Metz, Rachael. Sebastian Thrun on the future of learning. See http://www.technologyreview.com/news/517181/sebastian-thrun-on-the-future-of-learning/. This article suggests that recent improvements in MOOCS may lead to completion rates of about 85%.

Number of students taking online courses jumps 96 percent in 5 years. Seehttp://campustechnology.com/articles/2013/06/24/report-students-taking-online-courses-jumps-96-percent-over-5-years.aspx?=CT21.

Open courseware is changing the world of education. See http://i-a-e.org/iae-blog/open-courseware-is-changing-the-world-of-education.html.

Personalizing educational content and delivery. See  http://i-a-e.org/iae-blog/personalizing-educational-content-and-delivery.html.

Plethora of data helps Lytics Lab to analyze MOOCs. See https://ed.stanford.edu/news/plethora-data-helps-lytics-lab-analyze-moocs.

Requiring online education in Virginia. See http://i-a-e.org/iae-blog/requiring-online-education-in-virginia.html.

Scholars sound the alert from the 'Dark Side' of tech innovation. See http://chronicle.com/article/Scholars-Sound-the-Alert-From/139103/?cid=at&utm_source=at&utm_medium=en.

Staff Writers (n.d.). 50 Best Sources of Free STEM Education Online. OnlineUnversities.com. Retrieved 4/14/2012 from http://www.onlineuniversities....on-online/.

Stanford announces 16 online courses for fall [2012] quarter. See http://news.stanford.edu/news/2012/september/online-courses-fall-090712.html. For more recent Stanford news, see http://i-a-e.org/iae-blog.html.

Straumsheim (12/6/2013). Confirming the MOCC Myth. InsideHigher Education. Retrieved 12/10/2013 from http://www.insidehighered.com/news/2013/12/06/mooc-research-conference-confirms-commonly-held-beliefs-about-medium. Quoting from the article:

The research presented on Thursday was perhaps best summarized by research conducted by the University of Pennsylvania Graduate School of Education, which analyzed the study habits of 1 million students across 16 Coursera courses between June of 2012 and 2013.
“Emerging data ... show that massive open online courses (MOOCs) have relatively few active users, that user ‘engagement’ falls off dramatically especially after the first 1-2 weeks of a course, and that few users persist to the course end,” a summary of the study reads.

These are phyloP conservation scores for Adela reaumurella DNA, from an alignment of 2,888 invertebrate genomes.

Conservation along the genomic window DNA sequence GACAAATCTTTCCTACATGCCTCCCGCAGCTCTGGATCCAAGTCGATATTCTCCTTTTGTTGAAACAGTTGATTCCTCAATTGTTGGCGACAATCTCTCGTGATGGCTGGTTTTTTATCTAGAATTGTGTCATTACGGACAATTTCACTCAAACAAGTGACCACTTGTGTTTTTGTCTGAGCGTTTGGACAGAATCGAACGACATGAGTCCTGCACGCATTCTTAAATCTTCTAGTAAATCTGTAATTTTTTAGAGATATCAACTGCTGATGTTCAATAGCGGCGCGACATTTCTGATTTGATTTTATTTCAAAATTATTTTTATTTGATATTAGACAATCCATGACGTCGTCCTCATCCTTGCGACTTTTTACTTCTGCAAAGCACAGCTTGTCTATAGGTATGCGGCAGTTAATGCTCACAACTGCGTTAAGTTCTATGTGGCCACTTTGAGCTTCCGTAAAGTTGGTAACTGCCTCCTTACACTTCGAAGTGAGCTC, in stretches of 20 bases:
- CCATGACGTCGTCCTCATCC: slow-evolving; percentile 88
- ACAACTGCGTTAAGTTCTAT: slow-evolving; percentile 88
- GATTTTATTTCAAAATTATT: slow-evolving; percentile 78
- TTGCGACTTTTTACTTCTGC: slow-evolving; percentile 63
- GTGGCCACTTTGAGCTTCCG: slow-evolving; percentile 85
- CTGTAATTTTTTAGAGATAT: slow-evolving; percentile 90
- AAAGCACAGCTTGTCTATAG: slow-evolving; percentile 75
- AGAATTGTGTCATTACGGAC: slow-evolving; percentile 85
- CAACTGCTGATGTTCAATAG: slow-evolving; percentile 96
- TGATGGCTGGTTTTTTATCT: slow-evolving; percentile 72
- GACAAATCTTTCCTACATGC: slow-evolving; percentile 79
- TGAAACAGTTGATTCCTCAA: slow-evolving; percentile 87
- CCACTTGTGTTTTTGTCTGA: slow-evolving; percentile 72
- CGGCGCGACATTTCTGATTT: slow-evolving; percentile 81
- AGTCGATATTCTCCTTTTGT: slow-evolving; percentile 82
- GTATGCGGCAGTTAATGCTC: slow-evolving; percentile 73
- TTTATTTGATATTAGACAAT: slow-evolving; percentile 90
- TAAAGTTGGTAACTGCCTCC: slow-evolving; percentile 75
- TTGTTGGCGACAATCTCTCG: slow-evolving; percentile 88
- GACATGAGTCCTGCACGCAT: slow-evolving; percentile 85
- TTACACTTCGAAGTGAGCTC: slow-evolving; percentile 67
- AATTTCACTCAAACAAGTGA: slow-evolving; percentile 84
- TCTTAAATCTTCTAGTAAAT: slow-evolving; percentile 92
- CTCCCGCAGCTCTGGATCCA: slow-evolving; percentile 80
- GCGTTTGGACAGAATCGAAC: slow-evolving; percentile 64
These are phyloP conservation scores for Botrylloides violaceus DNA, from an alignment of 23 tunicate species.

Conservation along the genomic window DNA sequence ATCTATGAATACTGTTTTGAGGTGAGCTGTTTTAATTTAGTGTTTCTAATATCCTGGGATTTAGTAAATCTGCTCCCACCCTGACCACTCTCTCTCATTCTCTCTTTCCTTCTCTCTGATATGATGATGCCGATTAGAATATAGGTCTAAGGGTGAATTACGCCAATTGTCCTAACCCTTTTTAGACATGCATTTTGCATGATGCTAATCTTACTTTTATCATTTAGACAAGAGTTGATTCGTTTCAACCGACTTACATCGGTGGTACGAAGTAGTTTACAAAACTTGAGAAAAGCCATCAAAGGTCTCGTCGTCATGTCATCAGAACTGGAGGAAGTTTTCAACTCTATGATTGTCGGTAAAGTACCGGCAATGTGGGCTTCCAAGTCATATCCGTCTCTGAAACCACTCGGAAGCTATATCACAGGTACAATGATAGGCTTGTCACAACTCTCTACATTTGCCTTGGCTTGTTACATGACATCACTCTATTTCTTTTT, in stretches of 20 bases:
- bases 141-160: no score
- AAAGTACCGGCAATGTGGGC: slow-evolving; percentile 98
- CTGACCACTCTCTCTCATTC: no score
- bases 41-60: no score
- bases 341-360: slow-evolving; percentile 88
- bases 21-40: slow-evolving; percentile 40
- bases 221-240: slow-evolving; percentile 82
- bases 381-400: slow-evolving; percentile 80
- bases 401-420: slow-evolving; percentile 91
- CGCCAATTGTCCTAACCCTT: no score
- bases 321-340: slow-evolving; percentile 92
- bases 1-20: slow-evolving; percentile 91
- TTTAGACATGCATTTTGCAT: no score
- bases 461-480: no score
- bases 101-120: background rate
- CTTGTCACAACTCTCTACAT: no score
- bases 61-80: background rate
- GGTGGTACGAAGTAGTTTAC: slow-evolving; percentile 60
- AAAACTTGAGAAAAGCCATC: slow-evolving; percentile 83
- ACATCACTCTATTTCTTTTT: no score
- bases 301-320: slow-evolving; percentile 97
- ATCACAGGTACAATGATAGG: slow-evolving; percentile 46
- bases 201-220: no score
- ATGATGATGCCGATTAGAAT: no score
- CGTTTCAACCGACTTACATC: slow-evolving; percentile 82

Read more: http://www.insidehighered.com/news/2013/12/06/mooc-research-conference-confirms-commonly-held-beliefs-about-medium#ixzz2n835pAAG
Inside Higher Ed

Straumsheim, C. (9/3/2013). Masculine open online courses. Inside Higher Ed. Retrieved 9/6/2013 from http://www.insidehighered.com/news/2013/09/03/more-female-professors-experiment-moocs-men-still-dominate.

Survey finds only limited public awareness of MOOCs. See http://chronicle.com/blogs/wiredcampus/survey-finds-only-limited-public-awareness-of-moocs/44549.

To be a successful (online) learner. See http://i-a-e.org/iae-blog/to-be-a-successful-online-learner.html.

References

Moursund, D. (4/29/2011). A major turning point in education. Retrieved 2/27/2012 from http://i-a-e.org/iae-blog/a-major-turning-point-in-education.html.

Moursund, D. (7/13/2011). Open Courseware is changing the world of education. Retrieved 2/27/2012 from http://i-a-e.org/iae-blog/open-courseware-is-changing-the-world-of-education.html.

Moursund, D. (8/2/2011). Stanford University is offering a free Artificial Intelligence course. Retrieved 2/27/2012 from http://i-a-e.org/iae-blog/stanford-university-is-offering-a-free-artificial-intelligence-course.html.

Moursund, D. (1/1/2012). Retention of knowledge and skills from education and training. Retrieved 2/27/2012 from http://i-a-e.org/iae-blog/retention-knowledge-and-skills-from-education-and-training.html.

Moursund, D. (1/28/2012). A game changer in higher education. Retrieved 2/27 2012 from http://i-a-e.org/iae-blog/a-game-changer-in-higher-education.html.

Parry, M. (2/26/2012). Treating higher ed's 'Cost Disease' with supersize online courses. The Chronicle of Higher Education. Retrieved 6/28/2012 from http://chronicle.com/article/Treating-Higher-Eds-Cost/130934/?sid=wc&utm_source=wc&utm_medium=en.

Young, J.R. (6/11/2012). Four professors discuss teaching free online courses for thousands of students. The Chronicle of Higher Education. Retrieved 6/13/2012 from http://chronicle.com/article/4-Professors-Discuss-Teaching/132125/?sid=at&utm_source=at&utm_medium=en.

Young, J.R. (6/19/2012). Gates foundation gives $9 million in grants to support 'breakthrough' education models. The Chronicle of Higher Education. Retrieved 6/28/2012 from http://chronicle.com/blogs/wiredcampus/gates-foundation-gives-9-million-in-grants-to-support-breakthrough-business-models/37037?cid=wc&utm_source=wc&utm_medium=en.

 

 

 

 

Comparing U.S. and Chinese Educational Systems
Some Grand Global Challenges
 

Comments

David Moursund (website) on Tuesday, 11 June 2013 00:35
MIT's first MITx course (Circuits andElectronics)

Written by davem, March 05, 2012.

Here is some information from an announcement dated 3/5/2011: